According to reports, stalwartism and half-breedism will be brought into the confines of the campment of the Grant Army of the Republic, now being held at Chippewa Falls. Let us hope the report is unfounded. (Page 1)

Down at St. Louis they are howling because they have too much water; up at Minneapolis they are shedding tears because they have not water enough for domestic purposes. Why don't the two extreme cities call on St. Paul to dam the stream with her political boodle that all may share alike? (Page 1)

The State Municipal League will hold a convention at Oshkosh today and tomorrow. We see by the program that Mayor I. F. Strauss [Ripon?] is down as a leader of discussion. We sincerely hope that our mayor will receive honorable mention of his efforts in this line. (Page 4)


Mrs. J. R. Pike of Fond du Lac was called home Saturday on account of the illness of her mother, Mrs. Jno. Pierce.
The Eldorado church has recently received a coat of paint.
Mr. and Mrs. George McDumont, of Fond du Lac, were callers in this village Sunday.
Dr. Peterson and family left Saturday for their new home in Ladysmith.
Bert Monroe and wife were here between trains Saturday.
Quite a number from here attended the graduating exercises at Rosendale Friday evening.
Our village school closed last week for summer vacation.
Henry McMillian was a caller at W. R. Anderson's Sunday.
Mr. and Mrs. Samuel Woodruff were busy calling on friends last Saturday.
Leroy Duel returned Friday morning from EauClaire (sic), where he spent several days as a delegate to the Odd Fellows grand lodge.
Ed. McCloughlin, of Chicago, who was called home on account of the death of his brother, has returned.
The Misses Mamie and Daisy O'Shea spent Saturday morning with Mrs. Rob't O'Neil, of Rosendale.
Dr. Morse, who will succeed Dr. Peterson, is seen in our midst.
Fred Henning, Jr., has just received a car load of machinery which he is busy unloading.


Dr. T. M. Welch was in Fairwater last week.
Mrs. O. M. Layton was an Oshkosh visitor Saturday.
Miss Mabel Cease left for Dakota yesterday morning.
A. Masolnek was in Milwaukee a few days last week.
Needed improvements are being made on our streets.
H. H. Born made a trip to the western country this week.
C. C. Cease has been laid up up with lumbago for a few days.
J. Johnson and wife visited at Beaver Dam Saturday and Sunday.
Next Sunday will be observed in the U. B. church as Children's Day.
Roy Wikkerink came up yesterday from Belvedere to visit a few days.
Mr. and Mrs. C. P. Tinkham spent Sunday with friends in Milwaukee.
Born, to Rev. and Mrs. G. C. Alborn, a daughter, Monday morning, June 8.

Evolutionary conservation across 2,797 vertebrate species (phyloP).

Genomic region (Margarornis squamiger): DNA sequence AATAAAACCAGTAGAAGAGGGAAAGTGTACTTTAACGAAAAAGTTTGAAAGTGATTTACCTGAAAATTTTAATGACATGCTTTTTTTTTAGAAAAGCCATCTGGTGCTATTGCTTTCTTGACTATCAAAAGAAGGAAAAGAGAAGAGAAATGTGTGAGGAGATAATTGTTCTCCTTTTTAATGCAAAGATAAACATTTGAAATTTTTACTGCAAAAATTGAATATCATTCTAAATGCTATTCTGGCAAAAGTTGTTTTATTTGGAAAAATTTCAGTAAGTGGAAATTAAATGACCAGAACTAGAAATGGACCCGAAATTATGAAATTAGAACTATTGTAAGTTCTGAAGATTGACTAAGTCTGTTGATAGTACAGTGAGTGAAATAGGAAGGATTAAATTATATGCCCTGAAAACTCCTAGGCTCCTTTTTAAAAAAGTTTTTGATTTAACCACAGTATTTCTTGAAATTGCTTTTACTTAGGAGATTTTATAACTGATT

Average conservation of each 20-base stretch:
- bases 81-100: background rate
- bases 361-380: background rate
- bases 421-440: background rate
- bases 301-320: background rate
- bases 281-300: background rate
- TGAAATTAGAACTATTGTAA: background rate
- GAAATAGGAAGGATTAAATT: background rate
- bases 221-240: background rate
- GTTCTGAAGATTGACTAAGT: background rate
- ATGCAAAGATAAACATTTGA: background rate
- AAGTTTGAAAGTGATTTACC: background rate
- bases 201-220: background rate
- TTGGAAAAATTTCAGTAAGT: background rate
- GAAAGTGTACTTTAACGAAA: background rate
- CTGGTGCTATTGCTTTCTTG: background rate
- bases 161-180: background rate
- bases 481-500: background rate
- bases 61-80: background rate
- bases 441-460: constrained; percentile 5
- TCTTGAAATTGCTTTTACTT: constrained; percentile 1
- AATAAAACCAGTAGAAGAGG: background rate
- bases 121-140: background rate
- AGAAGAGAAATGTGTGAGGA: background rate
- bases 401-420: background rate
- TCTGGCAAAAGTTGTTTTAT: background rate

Mrs. A. Daubledey has returned home from a few days visit at Waupun.
A new line of dry goods, hats and shoes just received at G. A. Smith & Co's.
The Dick Thompson Jubilee singers gave a concert here Wednesday evening.
Ed Bruins, O. Kastun and G. W. Klumpers were Ripon visitors last week.
The Davis Bros., of the Markesan Fair store, were Fairwater visitors Sunday.
John Vant Hoff, Sr., and M. Vant Hull, of Alto, have gone on a trip to South Dakota.
Tinkham Bros. have just received a car of middlings which they are selling at $18 per ton.
Elder True and wife returned Monday evening from a weeks visit with relatives at Portage.
Mrs. A. L. Bratsch, of Minnesota, is the guest of her brother and wife, Mr. and Mrs. C. A. Smith.
Mrs. Geidel and Mrs. Vedder, of Brandon, were visitors at A. Masolnek's one day last week.
Smith & Schmuel have just received a car load of middlings and a car of corn this week. Call on them for feed.
Mr. and Mrs. H. T. Williams, of Minneapolis, are visiting with Mr. Williams' father, T. J. Williams, this week.
Jule Eggleston is putting up two miles of woven wire fence on his farm north of twon. Ed. Johnson is doing the work.
C. A. Smith sold a bunch of March chicks to Milwaukee parties for 25c a pound and they weighed nearly two pounds each. A pretty good showing.
Wm. Daehn will give a grand 4th of July ball at his hall on Friday evening, July 3, 1903. All are cordially invited to attend. Music by the Ripon orchestra, Ed. Wilde, leader.
Tinkham Bros. have just received a car load of buggies and carriages, which they are offering very reasonable. Call and see them.
W. J. Mozely has just put in a De LaVall cream separator for Mrs. Bodtke, who resides southwest of town. McDonnell, the blacksmith, made the connections and fastenings.
Mr. and Mrs. Sam'l Marcus, Mrs. F. Marcus and son Sidney, Benj. Yovitz and Esther Sax, all of Columbia, were guests at the home of A. Masolnek Sunday and Monday. Mrs. Sam'l Marcus will remain for a week.




Miss Genevieve Maske was in Fond du Lac several days last week, on business connected with the settlement oif the estate of John Maske.